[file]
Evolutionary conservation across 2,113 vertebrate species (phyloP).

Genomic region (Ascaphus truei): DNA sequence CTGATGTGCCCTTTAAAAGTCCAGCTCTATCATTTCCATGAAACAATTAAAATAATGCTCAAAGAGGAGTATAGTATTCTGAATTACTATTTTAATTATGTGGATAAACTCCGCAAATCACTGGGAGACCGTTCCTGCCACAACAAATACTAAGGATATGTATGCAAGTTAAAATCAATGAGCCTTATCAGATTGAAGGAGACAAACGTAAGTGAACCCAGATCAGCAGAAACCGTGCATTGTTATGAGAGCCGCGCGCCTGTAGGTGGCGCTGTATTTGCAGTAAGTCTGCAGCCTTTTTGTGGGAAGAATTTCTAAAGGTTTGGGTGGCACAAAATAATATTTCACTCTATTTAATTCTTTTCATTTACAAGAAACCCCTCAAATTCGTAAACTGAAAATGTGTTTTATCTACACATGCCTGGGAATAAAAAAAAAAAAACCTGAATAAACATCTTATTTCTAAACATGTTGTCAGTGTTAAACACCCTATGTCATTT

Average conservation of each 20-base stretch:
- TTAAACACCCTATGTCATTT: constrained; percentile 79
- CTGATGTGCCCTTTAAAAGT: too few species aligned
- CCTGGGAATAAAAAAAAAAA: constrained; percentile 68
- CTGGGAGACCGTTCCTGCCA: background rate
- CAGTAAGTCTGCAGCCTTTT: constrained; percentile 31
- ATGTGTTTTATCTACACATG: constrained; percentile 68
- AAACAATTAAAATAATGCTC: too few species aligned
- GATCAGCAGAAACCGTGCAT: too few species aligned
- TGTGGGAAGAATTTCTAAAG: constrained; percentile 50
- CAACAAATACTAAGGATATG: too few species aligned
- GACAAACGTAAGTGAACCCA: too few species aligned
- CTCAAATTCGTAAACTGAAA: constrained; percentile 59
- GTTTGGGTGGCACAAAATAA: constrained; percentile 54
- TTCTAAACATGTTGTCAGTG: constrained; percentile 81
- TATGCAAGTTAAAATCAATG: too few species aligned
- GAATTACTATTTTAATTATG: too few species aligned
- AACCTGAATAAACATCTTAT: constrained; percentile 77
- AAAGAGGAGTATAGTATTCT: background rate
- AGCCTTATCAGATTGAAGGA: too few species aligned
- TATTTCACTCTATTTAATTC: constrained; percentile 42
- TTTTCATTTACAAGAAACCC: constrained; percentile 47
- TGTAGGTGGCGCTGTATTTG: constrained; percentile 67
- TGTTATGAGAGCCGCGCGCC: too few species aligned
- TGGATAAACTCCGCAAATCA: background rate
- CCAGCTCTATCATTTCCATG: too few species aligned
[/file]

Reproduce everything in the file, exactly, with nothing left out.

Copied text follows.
Evolutionary conservation across 2,113 vertebrate species (phyloP).

Genomic region (Ascaphus truei): DNA sequence CTGATGTGCCCTTTAAAAGTCCAGCTCTATCATTTCCATGAAACAATTAAAATAATGCTCAAAGAGGAGTATAGTATTCTGAATTACTATTTTAATTATGTGGATAAACTCCGCAAATCACTGGGAGACCGTTCCTGCCACAACAAATACTAAGGATATGTATGCAAGTTAAAATCAATGAGCCTTATCAGATTGAAGGAGACAAACGTAAGTGAACCCAGATCAGCAGAAACCGTGCATTGTTATGAGAGCCGCGCGCCTGTAGGTGGCGCTGTATTTGCAGTAAGTCTGCAGCCTTTTTGTGGGAAGAATTTCTAAAGGTTTGGGTGGCACAAAATAATATTTCACTCTATTTAATTCTTTTCATTTACAAGAAACCCCTCAAATTCGTAAACTGAAAATGTGTTTTATCTACACATGCCTGGGAATAAAAAAAAAAAAACCTGAATAAACATCTTATTTCTAAACATGTTGTCAGTGTTAAACACCCTATGTCATTT

Average conservation of each 20-base stretch:
- TTAAACACCCTATGTCATTT: constrained; percentile 79
- CTGATGTGCCCTTTAAAAGT: too few species aligned
- CCTGGGAATAAAAAAAAAAA: constrained; percentile 68
- CTGGGAGACCGTTCCTGCCA: background rate
- CAGTAAGTCTGCAGCCTTTT: constrained; percentile 31
- ATGTGTTTTATCTACACATG: constrained; percentile 68
- AAACAATTAAAATAATGCTC: too few species aligned
- GATCAGCAGAAACCGTGCAT: too few species aligned
- TGTGGGAAGAATTTCTAAAG: constrained; percentile 50
- CAACAAATACTAAGGATATG: too few species aligned
- GACAAACGTAAGTGAACCCA: too few species aligned
- CTCAAATTCGTAAACTGAAA: constrained; percentile 59
- GTTTGGGTGGCACAAAATAA: constrained; percentile 54
- TTCTAAACATGTTGTCAGTG: constrained; percentile 81
- TATGCAAGTTAAAATCAATG: too few species aligned
- GAATTACTATTTTAATTATG: too few species aligned
- AACCTGAATAAACATCTTAT: constrained; percentile 77
- AAAGAGGAGTATAGTATTCT: background rate
- AGCCTTATCAGATTGAAGGA: too few species aligned
- TATTTCACTCTATTTAATTC: constrained; percentile 42
- TTTTCATTTACAAGAAACCC: constrained; percentile 47
- TGTAGGTGGCGCTGTATTTG: constrained; percentile 67
- TGTTATGAGAGCCGCGCGCC: too few species aligned
- TGGATAAACTCCGCAAATCA: background rate
- CCAGCTCTATCATTTCCATG: too few species aligned